It dawned on me that my eldest child probably thought that cows are purple and bunnies a pale blue colour, based on a number of children’s books he has read. I felt it was time for him to see some animals close up in real life.
All four of us spent an excellent day at Bocketts Farm in Surrey. I was really amazed how well set up it was – rain or shine, there was plenty to see and do. From animal petting / feeding, through to a variety of tractor rides and soft play.
Despite how busy the car park seemed, there were no queues anywhere and plenty to do to fill up a whole day. Granted that the main attraction / takeaway from the visit for my eldest was the sit on tractor, but I feel better that my child now knows the true colours of animals and I for one can’t wait to go back!
All of us who live in the UK and watch TV or read newspapers, or look at newspaper headlines as we walk by newspaper stands, know that Cherie Blair has recently attacked ‘yummy mummies’ who she apparently classifies as unfulfilled women, completely reliant on their husbands who raise totally dependent leaches unable to enter the world alone, give or take.
My first thought when reading this was, ‘I guess she’s not running for office.’ And maybe, for just a moment, I thought that she was a tiny bit inferior to her US counterpart because Cherie really has not striven as far or hard as Hillary. But of course, we all have different goals and maybe Cherie just doesn’t want to be the Secretary of State (or its equivalent) or run for president (or its equivalent) like Hillary. Hell, maybe Cherie only wants to be a QC.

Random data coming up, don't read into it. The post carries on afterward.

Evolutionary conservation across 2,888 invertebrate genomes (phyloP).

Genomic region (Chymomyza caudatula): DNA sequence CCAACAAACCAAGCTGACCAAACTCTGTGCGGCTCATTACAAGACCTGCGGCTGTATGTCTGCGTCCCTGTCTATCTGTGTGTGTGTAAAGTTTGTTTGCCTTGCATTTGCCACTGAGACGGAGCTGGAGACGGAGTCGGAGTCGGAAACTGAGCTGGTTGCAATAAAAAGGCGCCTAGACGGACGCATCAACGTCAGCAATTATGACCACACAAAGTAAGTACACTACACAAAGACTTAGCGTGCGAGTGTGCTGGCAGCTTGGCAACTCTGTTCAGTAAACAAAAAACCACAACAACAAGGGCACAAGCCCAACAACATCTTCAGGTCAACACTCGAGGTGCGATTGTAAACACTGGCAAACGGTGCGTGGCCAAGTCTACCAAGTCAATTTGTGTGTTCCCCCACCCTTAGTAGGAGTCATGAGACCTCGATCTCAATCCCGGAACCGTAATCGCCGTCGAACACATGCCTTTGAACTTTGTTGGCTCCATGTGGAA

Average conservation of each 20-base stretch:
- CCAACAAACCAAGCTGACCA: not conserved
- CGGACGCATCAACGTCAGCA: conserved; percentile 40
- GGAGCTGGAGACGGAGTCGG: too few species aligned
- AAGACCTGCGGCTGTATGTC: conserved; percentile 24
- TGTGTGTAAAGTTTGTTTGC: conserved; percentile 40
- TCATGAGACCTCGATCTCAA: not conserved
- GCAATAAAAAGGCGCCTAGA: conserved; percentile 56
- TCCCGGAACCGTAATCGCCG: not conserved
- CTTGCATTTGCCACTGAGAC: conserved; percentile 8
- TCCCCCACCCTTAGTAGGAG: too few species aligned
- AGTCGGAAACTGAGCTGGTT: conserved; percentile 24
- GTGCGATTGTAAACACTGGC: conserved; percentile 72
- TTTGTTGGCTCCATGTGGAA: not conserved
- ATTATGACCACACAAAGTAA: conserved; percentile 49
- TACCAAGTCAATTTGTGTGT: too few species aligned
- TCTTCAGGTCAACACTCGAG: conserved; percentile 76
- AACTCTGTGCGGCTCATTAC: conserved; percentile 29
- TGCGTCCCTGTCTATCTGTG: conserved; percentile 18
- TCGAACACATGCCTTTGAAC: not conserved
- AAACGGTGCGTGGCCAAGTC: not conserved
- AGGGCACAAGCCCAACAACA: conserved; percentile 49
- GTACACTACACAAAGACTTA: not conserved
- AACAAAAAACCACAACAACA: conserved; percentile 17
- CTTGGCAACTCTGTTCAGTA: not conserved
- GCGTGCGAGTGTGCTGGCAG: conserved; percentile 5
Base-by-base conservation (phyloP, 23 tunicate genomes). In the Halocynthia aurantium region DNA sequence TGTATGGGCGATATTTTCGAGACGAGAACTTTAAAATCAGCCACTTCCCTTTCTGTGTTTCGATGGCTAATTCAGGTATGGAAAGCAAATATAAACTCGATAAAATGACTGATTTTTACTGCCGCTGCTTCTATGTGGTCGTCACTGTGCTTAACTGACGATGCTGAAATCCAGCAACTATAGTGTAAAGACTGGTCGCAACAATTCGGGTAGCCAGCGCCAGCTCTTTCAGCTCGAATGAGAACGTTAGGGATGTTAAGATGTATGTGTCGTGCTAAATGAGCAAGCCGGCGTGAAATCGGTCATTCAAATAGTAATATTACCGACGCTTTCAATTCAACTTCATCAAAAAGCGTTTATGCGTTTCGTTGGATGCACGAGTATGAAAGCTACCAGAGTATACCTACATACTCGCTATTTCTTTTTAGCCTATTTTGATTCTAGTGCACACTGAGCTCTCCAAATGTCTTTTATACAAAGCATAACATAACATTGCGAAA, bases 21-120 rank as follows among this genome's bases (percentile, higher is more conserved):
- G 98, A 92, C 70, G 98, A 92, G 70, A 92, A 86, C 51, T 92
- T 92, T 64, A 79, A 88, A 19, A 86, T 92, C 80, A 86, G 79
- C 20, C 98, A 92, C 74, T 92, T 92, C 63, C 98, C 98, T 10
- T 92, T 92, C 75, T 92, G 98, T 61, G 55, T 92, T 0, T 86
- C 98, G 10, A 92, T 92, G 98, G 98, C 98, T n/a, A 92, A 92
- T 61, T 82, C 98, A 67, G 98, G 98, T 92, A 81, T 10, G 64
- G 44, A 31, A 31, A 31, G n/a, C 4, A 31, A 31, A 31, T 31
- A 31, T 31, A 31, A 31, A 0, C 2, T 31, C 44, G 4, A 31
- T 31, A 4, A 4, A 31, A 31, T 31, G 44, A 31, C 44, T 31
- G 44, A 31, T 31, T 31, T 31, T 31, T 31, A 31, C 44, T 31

Cherie has alienated herself from a huge portion of women. Not only from those of us lucky enough to have the opportunity to stay home with our children, but from those moms who work because they need the income to make a better life for their own children, not because their jobs are particularly fulfilling.
I was contemplating all this today as I hurriedly walked the FO (furry one) down my street on the way to pick up my LO from her always exciting afternoon at nursery. I waved to my new Greek neighbour as he drove by (his LO is 21 months but a bit leery of dogs as I’ve recently learned and yes life is better here). Another neighbour stopped at the corner and called out his window to ask about how his daughter’s babysitting has been going (she’s great and he knows this full well as she is the apple of his eye – or one of three apples of his eye). Then the plumber neighbour who has done some work for us drove by and waved.
If I weren’t home during the day, walking the dog, going to the playground and chatting with passers-by, I would not know any of these people. I enjoy knowing my neighbours. Not only that, but I believe that the neighbourhood is a better place because I do say hello to passers-by, chat with the teenagers who stop to pet FO, and know the kids on our street. Those of us who are present take a leading role in creating the community that I want to live in and want my child to grow up in just by being here and being a part of what is going on.
When I was in law school ten years ago, I never would have believed that I would be a stay at home mom. I had worked full or part time since I was 14 years old, generally enjoyed working and certainly enjoyed making my own money and the opportunities that it afforded me.
Even two and a half years ago, before my LO was born I didn’t envision being a stay at home mom. But now, a baby, a closed employer and resulting redundancy, and umpteen other experiences later, I enjoy being home with my LO. I enjoy being part of an active part of the community in a way that I was not able when I was working and commuting to London.